What are the historical underpinnings of the immigration system, and what do politicians really mean by invoking a "border crisis"?
SOURCE: The New Republic
The Manifest Destiny Marauders Who Gave the “Filibuster” Its Name
by John Pat Leary
The original "filibusters" were mercenaries who invaded multiple Latin American nations in the interest of subverting their governments and establishing slaveholding colonies. Today the name is tied to procedural efforts to subvert democracy and impose minority rule.
SOURCE: Not Even Past
Out of the Rubble: Doctors Strikes and State Repression in Guatemala’s Cold War
by Ilan Palacios Avineri
An earthquake in Guatemala, and subsequent demands for their labor, shook many medical professionals out of complacency and cooperation with the country's right-wing government at the height of the nation's civil war.
SOURCE: Los Angeles Review of Books
Sanctuary Unmasked: The First Time Los Angeles (Sort of) Became a City of Refuge
by Paul A. Kramer
Los Angeles’s first sanctuary law grew out of the refugee wave that had brought Alicia Rivera to the city. By 1982, an estimated 200,000 to 300,000 refugees from El Salvador — a country with fewer than 5,000,000 people — and tens of thousands of Guatemalans had fled to the United States to escape murder, poverty, and starvation.
SOURCE: National Security Archive
"GUILTY": Justice for the Jesuits in El Salvador
Applying the doctrine of Universal Jurisdiction for human rights abuses, a Spanish Court found former El Salvador Colonel Inocente Orlando Montano guilty in the assassination of six Jesuit priests and two Salvadoran women in 1989. The National Security Archive supplied hundreds of declassified documents as evidence.
SOURCE: Haymarket Books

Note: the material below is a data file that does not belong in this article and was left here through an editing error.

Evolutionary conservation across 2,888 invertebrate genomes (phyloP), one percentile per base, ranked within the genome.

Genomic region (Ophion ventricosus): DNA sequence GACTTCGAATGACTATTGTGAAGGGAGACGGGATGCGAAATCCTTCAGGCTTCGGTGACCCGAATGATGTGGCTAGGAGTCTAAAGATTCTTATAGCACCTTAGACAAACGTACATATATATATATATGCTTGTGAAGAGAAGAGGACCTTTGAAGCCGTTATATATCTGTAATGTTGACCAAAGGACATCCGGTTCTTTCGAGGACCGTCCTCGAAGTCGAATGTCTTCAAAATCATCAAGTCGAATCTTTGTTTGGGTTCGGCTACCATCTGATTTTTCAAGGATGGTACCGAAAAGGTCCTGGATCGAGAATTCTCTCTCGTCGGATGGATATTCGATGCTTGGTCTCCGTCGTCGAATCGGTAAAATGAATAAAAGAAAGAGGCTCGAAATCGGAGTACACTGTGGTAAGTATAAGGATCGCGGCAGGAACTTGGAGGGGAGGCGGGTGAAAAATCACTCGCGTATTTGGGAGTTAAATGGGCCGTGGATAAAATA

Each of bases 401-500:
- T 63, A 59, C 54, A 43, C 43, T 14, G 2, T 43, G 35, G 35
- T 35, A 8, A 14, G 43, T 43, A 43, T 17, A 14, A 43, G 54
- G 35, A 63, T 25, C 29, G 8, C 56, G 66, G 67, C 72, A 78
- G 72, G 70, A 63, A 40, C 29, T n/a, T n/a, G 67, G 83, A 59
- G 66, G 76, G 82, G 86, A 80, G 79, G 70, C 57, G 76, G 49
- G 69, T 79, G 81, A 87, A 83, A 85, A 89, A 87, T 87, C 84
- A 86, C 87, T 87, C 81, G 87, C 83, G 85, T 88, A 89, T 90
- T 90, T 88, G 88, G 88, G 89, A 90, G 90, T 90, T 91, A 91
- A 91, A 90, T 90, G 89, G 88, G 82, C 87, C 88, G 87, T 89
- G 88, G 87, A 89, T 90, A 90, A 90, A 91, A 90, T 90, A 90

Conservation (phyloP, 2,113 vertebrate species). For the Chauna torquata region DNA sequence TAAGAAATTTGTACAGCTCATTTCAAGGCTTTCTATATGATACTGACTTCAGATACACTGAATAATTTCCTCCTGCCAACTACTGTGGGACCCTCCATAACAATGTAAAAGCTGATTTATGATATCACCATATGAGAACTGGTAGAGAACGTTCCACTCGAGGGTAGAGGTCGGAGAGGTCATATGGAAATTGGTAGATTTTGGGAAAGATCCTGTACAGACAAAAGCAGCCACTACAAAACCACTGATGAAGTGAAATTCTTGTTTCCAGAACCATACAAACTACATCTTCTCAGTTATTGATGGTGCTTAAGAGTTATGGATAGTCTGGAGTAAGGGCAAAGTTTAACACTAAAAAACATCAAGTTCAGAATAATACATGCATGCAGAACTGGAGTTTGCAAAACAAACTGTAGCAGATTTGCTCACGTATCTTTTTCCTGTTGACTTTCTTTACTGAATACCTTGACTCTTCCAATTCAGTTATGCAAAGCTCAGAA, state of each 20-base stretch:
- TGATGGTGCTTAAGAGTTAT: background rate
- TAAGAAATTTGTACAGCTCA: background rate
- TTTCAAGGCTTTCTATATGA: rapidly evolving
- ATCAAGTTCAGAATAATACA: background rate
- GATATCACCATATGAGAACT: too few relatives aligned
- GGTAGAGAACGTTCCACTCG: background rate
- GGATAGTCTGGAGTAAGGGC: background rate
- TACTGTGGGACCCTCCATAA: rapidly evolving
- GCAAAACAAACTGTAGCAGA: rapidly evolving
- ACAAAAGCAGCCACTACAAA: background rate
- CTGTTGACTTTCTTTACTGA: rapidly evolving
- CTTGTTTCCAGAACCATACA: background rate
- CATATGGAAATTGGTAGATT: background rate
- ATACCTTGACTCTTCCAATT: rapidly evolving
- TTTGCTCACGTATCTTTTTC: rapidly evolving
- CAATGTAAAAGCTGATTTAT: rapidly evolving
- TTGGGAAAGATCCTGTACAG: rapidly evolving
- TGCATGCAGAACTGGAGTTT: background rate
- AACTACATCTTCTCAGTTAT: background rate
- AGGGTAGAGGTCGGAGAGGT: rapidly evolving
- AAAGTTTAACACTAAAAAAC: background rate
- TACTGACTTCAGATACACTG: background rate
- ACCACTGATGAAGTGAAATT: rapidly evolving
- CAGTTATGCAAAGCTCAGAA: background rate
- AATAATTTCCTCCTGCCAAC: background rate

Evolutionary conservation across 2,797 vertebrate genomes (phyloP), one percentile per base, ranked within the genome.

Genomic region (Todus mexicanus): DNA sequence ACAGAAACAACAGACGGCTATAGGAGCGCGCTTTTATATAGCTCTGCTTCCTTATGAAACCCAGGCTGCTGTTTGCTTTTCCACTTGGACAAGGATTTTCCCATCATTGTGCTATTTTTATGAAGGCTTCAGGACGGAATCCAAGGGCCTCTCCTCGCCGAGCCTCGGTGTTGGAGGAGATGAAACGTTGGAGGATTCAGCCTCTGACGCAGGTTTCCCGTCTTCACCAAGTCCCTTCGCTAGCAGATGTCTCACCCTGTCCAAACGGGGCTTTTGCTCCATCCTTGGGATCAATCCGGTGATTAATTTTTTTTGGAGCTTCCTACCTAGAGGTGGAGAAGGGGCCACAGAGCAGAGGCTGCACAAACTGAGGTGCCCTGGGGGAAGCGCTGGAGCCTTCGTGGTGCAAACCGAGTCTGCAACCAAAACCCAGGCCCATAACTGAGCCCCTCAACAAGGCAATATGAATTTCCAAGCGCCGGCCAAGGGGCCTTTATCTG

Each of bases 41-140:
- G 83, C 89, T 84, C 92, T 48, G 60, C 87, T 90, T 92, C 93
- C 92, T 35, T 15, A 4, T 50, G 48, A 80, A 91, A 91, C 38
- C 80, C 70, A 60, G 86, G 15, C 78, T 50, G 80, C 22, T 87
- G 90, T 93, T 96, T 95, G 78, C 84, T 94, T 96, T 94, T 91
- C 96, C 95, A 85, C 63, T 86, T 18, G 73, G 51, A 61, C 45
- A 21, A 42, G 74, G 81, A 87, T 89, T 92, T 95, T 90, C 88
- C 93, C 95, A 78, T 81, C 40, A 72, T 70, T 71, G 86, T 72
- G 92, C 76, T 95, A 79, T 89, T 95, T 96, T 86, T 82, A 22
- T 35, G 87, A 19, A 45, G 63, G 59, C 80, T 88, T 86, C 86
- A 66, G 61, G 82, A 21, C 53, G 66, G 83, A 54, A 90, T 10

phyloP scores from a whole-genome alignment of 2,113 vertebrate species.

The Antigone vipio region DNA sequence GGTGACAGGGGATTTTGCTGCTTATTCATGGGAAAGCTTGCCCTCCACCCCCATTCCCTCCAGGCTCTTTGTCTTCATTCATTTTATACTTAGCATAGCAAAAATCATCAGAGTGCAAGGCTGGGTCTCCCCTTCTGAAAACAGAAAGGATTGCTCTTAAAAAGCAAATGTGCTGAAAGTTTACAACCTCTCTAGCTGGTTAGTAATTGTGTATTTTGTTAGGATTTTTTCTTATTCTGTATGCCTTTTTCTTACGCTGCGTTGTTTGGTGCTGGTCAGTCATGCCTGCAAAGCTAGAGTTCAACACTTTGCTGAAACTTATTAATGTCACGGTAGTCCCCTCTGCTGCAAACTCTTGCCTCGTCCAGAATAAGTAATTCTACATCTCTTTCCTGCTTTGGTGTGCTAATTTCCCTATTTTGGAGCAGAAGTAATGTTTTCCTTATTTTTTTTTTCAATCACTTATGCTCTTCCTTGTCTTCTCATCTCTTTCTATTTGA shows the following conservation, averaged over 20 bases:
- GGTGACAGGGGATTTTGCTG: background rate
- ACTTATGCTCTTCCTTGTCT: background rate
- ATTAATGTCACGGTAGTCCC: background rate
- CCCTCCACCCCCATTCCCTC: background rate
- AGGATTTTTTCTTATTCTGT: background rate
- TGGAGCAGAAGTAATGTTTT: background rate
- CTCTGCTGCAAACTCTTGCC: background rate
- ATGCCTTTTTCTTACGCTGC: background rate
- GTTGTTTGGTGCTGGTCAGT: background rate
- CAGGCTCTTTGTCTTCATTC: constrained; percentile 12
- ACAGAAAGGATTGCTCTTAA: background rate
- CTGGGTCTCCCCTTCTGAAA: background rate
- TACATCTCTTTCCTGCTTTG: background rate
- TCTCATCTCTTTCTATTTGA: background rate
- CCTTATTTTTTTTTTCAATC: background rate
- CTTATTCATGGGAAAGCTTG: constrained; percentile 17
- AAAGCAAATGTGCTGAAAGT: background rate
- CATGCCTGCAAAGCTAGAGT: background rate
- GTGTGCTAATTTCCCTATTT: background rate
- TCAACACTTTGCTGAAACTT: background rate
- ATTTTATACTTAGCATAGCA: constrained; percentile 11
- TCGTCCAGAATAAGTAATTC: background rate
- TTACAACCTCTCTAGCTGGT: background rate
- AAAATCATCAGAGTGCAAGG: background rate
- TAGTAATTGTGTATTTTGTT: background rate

Book Launch: Roberto Lovato's Unforgetting: Family, Migration, Gangs, Borders, and Revolution
Roberto Lovato discusses his new book "Unforgetting" with Mike Davis.
SOURCE: New York Times
A Salvadoran-American Assembles the Fragments of a Violent Cultural History (Review)
Carolyn Forché reviews Roberto Lovato's book "Unforgetting" on the transnational history of the Salvadoran people.
SOURCE: New York Times
How Coffee Ruined a Country
by Lizabeth Cohen
Lizabeth Cohen reviews Augustine Sedgewick's book, which argues that coffee monoculture was disastrous to El Salvador.
SOURCE: USA Today
Marshall Plan for Central America would restore hope, end migrant border crisis
by William Lambers
The Marshall Plan was key to restoring stability to Europe after WWII. Now, a similar approach must be taken in Central America.
The Maya meet the Internet
Researchers began decoding the glyphic language of the ancient Maya long ago, but the Internet is helping them finish the job and write the history of this enigmatic Mesoamerican civilization.For centuries, scholars understood little about Maya script beyond its elegant astronomical calculations and calendar. The Maya had dominated much of Central America and southern Mexico for 1,000 years before their civilization collapsed about 600 years before the Spaniards reached the New World....